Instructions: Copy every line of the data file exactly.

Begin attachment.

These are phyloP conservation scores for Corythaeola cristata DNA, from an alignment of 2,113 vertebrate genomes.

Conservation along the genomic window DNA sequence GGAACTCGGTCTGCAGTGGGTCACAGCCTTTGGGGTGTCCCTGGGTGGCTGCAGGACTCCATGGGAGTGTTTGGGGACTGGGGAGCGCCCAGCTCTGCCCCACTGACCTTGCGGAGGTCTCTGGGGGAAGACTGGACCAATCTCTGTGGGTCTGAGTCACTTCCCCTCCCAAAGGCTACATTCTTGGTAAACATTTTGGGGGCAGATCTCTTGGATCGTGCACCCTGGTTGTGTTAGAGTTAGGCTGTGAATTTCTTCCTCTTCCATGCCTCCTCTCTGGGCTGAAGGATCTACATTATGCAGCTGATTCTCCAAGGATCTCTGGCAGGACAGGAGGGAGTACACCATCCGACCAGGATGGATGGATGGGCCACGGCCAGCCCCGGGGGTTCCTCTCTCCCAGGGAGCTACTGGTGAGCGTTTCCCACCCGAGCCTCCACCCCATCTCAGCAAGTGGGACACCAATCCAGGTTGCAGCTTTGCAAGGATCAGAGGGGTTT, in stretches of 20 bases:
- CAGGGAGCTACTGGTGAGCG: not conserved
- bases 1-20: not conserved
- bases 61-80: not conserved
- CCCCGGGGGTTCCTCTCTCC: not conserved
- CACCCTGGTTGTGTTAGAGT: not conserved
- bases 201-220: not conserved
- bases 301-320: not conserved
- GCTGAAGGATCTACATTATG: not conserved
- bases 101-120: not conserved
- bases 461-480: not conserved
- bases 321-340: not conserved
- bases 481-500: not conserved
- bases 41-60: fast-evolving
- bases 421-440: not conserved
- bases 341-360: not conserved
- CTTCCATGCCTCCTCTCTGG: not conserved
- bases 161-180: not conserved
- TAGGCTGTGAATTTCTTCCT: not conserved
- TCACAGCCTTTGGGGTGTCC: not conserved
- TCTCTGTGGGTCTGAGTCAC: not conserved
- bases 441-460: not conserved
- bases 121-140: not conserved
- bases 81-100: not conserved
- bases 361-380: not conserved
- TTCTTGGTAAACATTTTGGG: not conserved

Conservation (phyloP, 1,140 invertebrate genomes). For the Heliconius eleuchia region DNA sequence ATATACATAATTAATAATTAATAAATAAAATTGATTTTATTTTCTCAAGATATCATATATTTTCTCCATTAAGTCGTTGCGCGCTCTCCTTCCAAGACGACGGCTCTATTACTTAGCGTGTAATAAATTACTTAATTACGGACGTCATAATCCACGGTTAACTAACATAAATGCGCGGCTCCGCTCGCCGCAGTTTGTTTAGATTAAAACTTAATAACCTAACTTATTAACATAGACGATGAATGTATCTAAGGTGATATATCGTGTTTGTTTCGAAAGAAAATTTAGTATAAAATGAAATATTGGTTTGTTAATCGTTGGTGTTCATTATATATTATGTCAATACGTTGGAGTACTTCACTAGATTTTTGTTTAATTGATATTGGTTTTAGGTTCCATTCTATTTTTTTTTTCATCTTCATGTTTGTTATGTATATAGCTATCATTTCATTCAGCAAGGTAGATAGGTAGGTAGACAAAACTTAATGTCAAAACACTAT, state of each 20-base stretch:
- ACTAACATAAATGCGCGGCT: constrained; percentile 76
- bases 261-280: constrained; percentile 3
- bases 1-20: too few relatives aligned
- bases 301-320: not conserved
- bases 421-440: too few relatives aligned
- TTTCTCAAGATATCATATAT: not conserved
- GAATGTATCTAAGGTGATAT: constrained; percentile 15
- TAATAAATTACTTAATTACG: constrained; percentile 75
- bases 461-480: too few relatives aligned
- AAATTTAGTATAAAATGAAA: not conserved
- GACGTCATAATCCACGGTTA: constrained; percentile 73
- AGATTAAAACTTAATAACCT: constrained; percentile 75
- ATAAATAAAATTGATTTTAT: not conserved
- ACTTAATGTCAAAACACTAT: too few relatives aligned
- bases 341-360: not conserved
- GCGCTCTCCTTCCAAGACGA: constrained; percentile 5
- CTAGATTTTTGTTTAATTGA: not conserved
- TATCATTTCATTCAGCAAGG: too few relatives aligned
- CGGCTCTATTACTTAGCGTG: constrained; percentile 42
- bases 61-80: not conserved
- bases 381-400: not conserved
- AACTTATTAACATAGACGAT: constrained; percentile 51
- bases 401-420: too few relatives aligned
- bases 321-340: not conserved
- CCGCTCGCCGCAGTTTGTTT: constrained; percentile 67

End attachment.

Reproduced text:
These are phyloP conservation scores for Corythaeola cristata DNA, from an alignment of 2,113 vertebrate genomes.

Conservation along the genomic window DNA sequence GGAACTCGGTCTGCAGTGGGTCACAGCCTTTGGGGTGTCCCTGGGTGGCTGCAGGACTCCATGGGAGTGTTTGGGGACTGGGGAGCGCCCAGCTCTGCCCCACTGACCTTGCGGAGGTCTCTGGGGGAAGACTGGACCAATCTCTGTGGGTCTGAGTCACTTCCCCTCCCAAAGGCTACATTCTTGGTAAACATTTTGGGGGCAGATCTCTTGGATCGTGCACCCTGGTTGTGTTAGAGTTAGGCTGTGAATTTCTTCCTCTTCCATGCCTCCTCTCTGGGCTGAAGGATCTACATTATGCAGCTGATTCTCCAAGGATCTCTGGCAGGACAGGAGGGAGTACACCATCCGACCAGGATGGATGGATGGGCCACGGCCAGCCCCGGGGGTTCCTCTCTCCCAGGGAGCTACTGGTGAGCGTTTCCCACCCGAGCCTCCACCCCATCTCAGCAAGTGGGACACCAATCCAGGTTGCAGCTTTGCAAGGATCAGAGGGGTTT, in stretches of 20 bases:
- CAGGGAGCTACTGGTGAGCG: not conserved
- bases 1-20: not conserved
- bases 61-80: not conserved
- CCCCGGGGGTTCCTCTCTCC: not conserved
- CACCCTGGTTGTGTTAGAGT: not conserved
- bases 201-220: not conserved
- bases 301-320: not conserved
- GCTGAAGGATCTACATTATG: not conserved
- bases 101-120: not conserved
- bases 461-480: not conserved
- bases 321-340: not conserved
- bases 481-500: not conserved
- bases 41-60: fast-evolving
- bases 421-440: not conserved
- bases 341-360: not conserved
- CTTCCATGCCTCCTCTCTGG: not conserved
- bases 161-180: not conserved
- TAGGCTGTGAATTTCTTCCT: not conserved
- TCACAGCCTTTGGGGTGTCC: not conserved
- TCTCTGTGGGTCTGAGTCAC: not conserved
- bases 441-460: not conserved
- bases 121-140: not conserved
- bases 81-100: not conserved
- bases 361-380: not conserved
- TTCTTGGTAAACATTTTGGG: not conserved

Conservation (phyloP, 1,140 invertebrate genomes). For the Heliconius eleuchia region DNA sequence ATATACATAATTAATAATTAATAAATAAAATTGATTTTATTTTCTCAAGATATCATATATTTTCTCCATTAAGTCGTTGCGCGCTCTCCTTCCAAGACGACGGCTCTATTACTTAGCGTGTAATAAATTACTTAATTACGGACGTCATAATCCACGGTTAACTAACATAAATGCGCGGCTCCGCTCGCCGCAGTTTGTTTAGATTAAAACTTAATAACCTAACTTATTAACATAGACGATGAATGTATCTAAGGTGATATATCGTGTTTGTTTCGAAAGAAAATTTAGTATAAAATGAAATATTGGTTTGTTAATCGTTGGTGTTCATTATATATTATGTCAATACGTTGGAGTACTTCACTAGATTTTTGTTTAATTGATATTGGTTTTAGGTTCCATTCTATTTTTTTTTTCATCTTCATGTTTGTTATGTATATAGCTATCATTTCATTCAGCAAGGTAGATAGGTAGGTAGACAAAACTTAATGTCAAAACACTAT, state of each 20-base stretch:
- ACTAACATAAATGCGCGGCT: constrained; percentile 76
- bases 261-280: constrained; percentile 3
- bases 1-20: too few relatives aligned
- bases 301-320: not conserved
- bases 421-440: too few relatives aligned
- TTTCTCAAGATATCATATAT: not conserved
- GAATGTATCTAAGGTGATAT: constrained; percentile 15
- TAATAAATTACTTAATTACG: constrained; percentile 75
- bases 461-480: too few relatives aligned
- AAATTTAGTATAAAATGAAA: not conserved
- GACGTCATAATCCACGGTTA: constrained; percentile 73
- AGATTAAAACTTAATAACCT: constrained; percentile 75
- ATAAATAAAATTGATTTTAT: not conserved
- ACTTAATGTCAAAACACTAT: too few relatives aligned
- bases 341-360: not conserved
- GCGCTCTCCTTCCAAGACGA: constrained; percentile 5
- CTAGATTTTTGTTTAATTGA: not conserved
- TATCATTTCATTCAGCAAGG: too few relatives aligned
- CGGCTCTATTACTTAGCGTG: constrained; percentile 42
- bases 61-80: not conserved
- bases 381-400: not conserved
- AACTTATTAACATAGACGAT: constrained; percentile 51
- bases 401-420: too few relatives aligned
- bases 321-340: not conserved
- CCGCTCGCCGCAGTTTGTTT: constrained; percentile 67